2018 (English)In: Movement Disorders, ISSN 0885-3185, E-ISSN 1531-8257, Vol. 33, no 9, p. 1509-1510Article in journal, Letter (Refereed) Published
Place, publisher, year, edition, pages
John Wiley & Sons, 2018
National Category
Neurology
Identifiers
urn:nbn:se:umu:diva-153138 (URN)10.1002/mds.27467 (DOI)000447153500025 ()30199595 (PubMedID)2-s2.0-85054727411 (Scopus ID)
Available from: 2018-11-08 Created: 2018-11-08 Last updated: 2018-11-08Bibliographically approved
Pepper, J., Meliak, L., Akram, H., Hyam, J., Milabo, C., Candelario, J., . . . Zrinzo, L. (2017). Changing of the guard: reducing infection when replacing neural pacemakers. Journal of Neurosurgery, 126(4), 1165-1172
Open this publication in new window or tab >>Changing of the guard: reducing infection when replacing neural pacemakers
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2017 (English)In: Journal of Neurosurgery, ISSN 0022-3085, E-ISSN 1933-0693, Vol. 126, no 4, p. 1165-1172Article in journal (Refereed) Published
Abstract [en]

OBJECTIVE Infection of deep brain stimulation (DBS) hardware has a significant impact on patient morbidity. Previous experience suggests that infection rates appear to be higher after implantable pulse generator (IPG) replacement surgery than after the de novo DBS procedure. In this study the authors examine the effect of a change in practice during DBS IPG replacements at their institution. METHODS Starting in January 2012, patient screening for methicillin-resistant Staphylococcus aureus (MRSA) and, and where necessary, eradication was performed prior to elective DBS IPG change. Moreover, topical vancomycin was placed in the IPG pocket during surgery. The authors then prospectively examined the infection rate in patients undergoing DBS IPG replacement at their center over a 3-year period with at least 9 months of follow-up. RESULTS The total incidence of infection in this prospective consecutive series of 101 IPG replacement procedures was 0%, with a mean follow-up duration of 24 +/- 11 months. This was significantly lower than the authors' previously published historical control group, prior to implementing the change in practice, where the infection rate for IPG replacement was 8.5% (8/94 procedures; p = 0.003). CONCLUSIONS This study suggests that a change in clinical practice can significantly lower infection rates in patients undergoing DBS IPG replacement. These simple measures can minimize unnecessary surgery, loss of benefit from chronic stimulation, and costly hardware replacement, further improving the cost efficacy of DBS therapies.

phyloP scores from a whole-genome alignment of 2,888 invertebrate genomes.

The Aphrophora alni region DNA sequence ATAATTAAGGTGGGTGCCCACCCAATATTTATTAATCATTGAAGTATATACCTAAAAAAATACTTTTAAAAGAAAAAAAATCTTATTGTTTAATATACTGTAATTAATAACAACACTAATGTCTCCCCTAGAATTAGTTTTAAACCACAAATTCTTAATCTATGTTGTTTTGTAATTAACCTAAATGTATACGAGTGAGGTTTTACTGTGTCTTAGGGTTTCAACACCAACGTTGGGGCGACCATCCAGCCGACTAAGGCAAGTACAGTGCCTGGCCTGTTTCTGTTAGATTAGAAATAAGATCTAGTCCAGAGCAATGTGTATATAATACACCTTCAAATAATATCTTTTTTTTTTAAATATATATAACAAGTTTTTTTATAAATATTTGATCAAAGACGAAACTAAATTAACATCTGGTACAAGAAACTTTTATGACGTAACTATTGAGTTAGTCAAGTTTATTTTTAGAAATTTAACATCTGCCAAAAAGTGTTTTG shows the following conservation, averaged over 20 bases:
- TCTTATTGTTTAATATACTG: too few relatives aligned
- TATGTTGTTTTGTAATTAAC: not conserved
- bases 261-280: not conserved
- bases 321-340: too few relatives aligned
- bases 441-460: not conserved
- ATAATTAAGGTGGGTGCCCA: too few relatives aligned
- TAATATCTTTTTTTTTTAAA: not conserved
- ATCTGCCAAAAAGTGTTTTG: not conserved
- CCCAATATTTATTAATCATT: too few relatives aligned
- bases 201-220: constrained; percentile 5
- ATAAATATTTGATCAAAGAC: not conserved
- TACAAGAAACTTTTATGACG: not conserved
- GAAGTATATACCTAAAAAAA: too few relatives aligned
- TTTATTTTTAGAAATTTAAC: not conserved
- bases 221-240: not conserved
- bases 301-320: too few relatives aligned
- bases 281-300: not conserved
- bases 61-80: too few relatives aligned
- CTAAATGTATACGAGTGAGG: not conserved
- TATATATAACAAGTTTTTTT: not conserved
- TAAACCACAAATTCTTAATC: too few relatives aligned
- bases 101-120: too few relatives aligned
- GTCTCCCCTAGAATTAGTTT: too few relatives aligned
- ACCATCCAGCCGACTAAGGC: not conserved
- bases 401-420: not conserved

Place, publisher, year, edition, pages
AMER ASSOC NEUROLOGICAL SURGEONS, 2017
Keywords
deep brain stimulation, implantable pulse generator, infection, Parkinson's disease, reoperation, antibiotic, vancomycin, functional neurosurgery
National Category
Surgery Neurology
Identifiers
urn:nbn:se:umu:diva-134243 (URN)10.3171/2016.4.JNS152934 (DOI)000397837900018 ()27315022 (PubMedID)
Available from: 2017-05-29 Created: 2017-05-29 Last updated: 2018-06-09Bibliographically approved
Pepper, J., Meliak, L., Akram, H., Hyam, J., Milabo, C., Candelario, J., . . . Zrinzo, L. (2017). Changing of the guard: reducing infection when replacing neural pacemakers. Journal of Neurosurgery, 126(4), 1165-1172
Open this publication in new window or tab >>Changing of the guard: reducing infection when replacing neural pacemakers
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2017 (English)In: Journal of Neurosurgery, ISSN 0022-3085, E-ISSN 1933-0693, Vol. 126, no 4, p. 1165-1172Article in journal (Refereed) Published
Abstract [en]

OBJECTIVE Infection of deep brain stimulation (DBS) hardware has a significant impact on patient morbidity. Previous experience suggests that infection rates appear to be higher after implantable pulse generator (IPG) replacement surgery than after the de novo DBS procedure. In this study the authors examine the effect of a change in practice during DBS IPG replacements at their institution. METHODS Starting in January 2012, patient screening for methicillin-resistant Staphylococcus aureus (MRSA) and, and where necessary, eradication was performed prior to elective DBS IPG change. Moreover, topical vancomycin was placed in the IPG pocket during surgery. The authors then prospectively examined the infection rate in patients undergoing DBS IPG replacement at their center over a 3-year period with at least 9 months of follow-up. RESULTS The total incidence of infection in this prospective consecutive series of 101 IPG replacement procedures was 0%, with a mean follow-up duration of 24 ± 11 months. This was significantly lower than the authors' previously published historical control group, prior to implementing the change in practice, where the infection rate for IPG replacement was 8.5% (8/94 procedures; p = 0.003). CONCLUSIONS This study suggests that a change in clinical practice can significantly lower infection rates in patients undergoing DBS IPG replacement. These simple measures can minimize unnecessary surgery, loss of benefit from chronic stimulation, and costly hardware replacement, further improving the cost efficacy of DBS therapies.

Keywords